* Meditation Questions: When was the last time I re-evaluated the liberties I have? Do I give my freedoms to myself? If someone states a liberty issue I can enjoy is wrong how do I react? What does that show? If I know what I am doing is no sin but might be hurting people watching me what do I do? Why?

[1] Zodhiates, S. (2000). The complete word study dictionary : New Testament (electronic ed.). Chattanooga, TN: AMG Publishers.

Thursday, June 16, 2011

Abiding in sin is not abiding in Him

Scripture Read:1 Jn 3:6 No one who abides in Him sins; no one who sins has seen Him or knows Him.

Application: This is the kind of scripture that really shakes a person up. None of us are perfect, yet we know that the scriptures make a point many times that an evidence of our salvation is a new relationship to sin. Is it possible that we can reach a place where no sin takes place in our life anymore? The key here is … found in the context of “abide” and “sins”. In the original it is easier to see but if you place this verse in context of all teaching on this from the Word it is still clear. A clear explanation is given by an old commentary and so I will share it rather than me trying to use my own words:

The words “abideth” and “sinneth” are used here to designate a certain class of individual. Character is shown by one’s habitual actions, not the extraordinary ones. The tense of the verbs is present, the kind of action, continuous, habitual. Thus, “every one who habitually is abiding in Him,” is a saved person, and, “every one who habitually is sinning,” an unsaved person. A Christian as a habit of life is abiding in fellowship with the Lord Jesus. Sin may at times enter his life. But sin is the exception, not the rule. The unsaved person as a habit of life sins continually. “Sinneth” is present in tense, continuous action being indicated. The person who is abiding in Christ is not habitually sinning. The child of God as a habit of life, does righteousness, and sin is not a habit with him. John is not teaching sinless perfection here. Vincent says: “John does not teach that believers do not sin, but is speaking of a character, a habit. Throughout the Epistle, he deals with the ideal reality of life in God, in which the love of God and sin exclude each other as light and darkness.” He does not deny that a Christian sins at times. Indeed he admits the possibility of sin in the Christian’s life in 1:9, and forbids sin in 2:1. What John denies here is that a Christian sins habitually. He denies that the life of a Christian is wholly turned towards sin as is that of the unsaved person.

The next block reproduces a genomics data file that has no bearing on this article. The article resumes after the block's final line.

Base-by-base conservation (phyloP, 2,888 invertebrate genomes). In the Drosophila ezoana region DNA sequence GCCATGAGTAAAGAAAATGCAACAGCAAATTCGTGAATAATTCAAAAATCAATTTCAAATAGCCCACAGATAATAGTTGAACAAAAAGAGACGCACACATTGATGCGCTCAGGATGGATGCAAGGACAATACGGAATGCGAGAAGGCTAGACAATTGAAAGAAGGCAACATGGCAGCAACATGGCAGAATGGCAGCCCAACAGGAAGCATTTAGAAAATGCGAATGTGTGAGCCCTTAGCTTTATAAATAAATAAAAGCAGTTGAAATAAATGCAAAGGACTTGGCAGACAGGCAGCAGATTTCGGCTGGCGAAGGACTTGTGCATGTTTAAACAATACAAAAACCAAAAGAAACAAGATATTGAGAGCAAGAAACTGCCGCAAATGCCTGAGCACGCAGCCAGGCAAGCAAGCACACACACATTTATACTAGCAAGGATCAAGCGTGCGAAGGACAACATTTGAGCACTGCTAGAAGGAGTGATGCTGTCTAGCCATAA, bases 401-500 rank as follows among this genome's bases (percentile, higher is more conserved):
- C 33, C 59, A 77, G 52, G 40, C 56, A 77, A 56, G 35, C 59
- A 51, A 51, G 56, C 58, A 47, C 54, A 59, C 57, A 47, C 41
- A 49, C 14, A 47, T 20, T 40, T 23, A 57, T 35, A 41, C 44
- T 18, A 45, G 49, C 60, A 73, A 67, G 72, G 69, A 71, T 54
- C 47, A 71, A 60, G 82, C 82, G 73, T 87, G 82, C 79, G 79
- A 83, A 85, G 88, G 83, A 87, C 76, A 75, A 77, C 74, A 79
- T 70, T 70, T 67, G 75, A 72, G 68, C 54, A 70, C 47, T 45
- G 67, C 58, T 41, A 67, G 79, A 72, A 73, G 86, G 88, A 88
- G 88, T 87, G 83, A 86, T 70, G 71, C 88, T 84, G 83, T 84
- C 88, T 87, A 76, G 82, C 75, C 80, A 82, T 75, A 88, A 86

He asserts however that “Everyone who keeps on continually sinning, has not seen Him neither known Him.” This is an unsaved person. The verbs “seen” and “known” are in the perfect tense, implying that he has neither seen nor known God in times past, with the present result that He is still invisible and unknown to him. The particular word for “see” here means “to see with discernment.”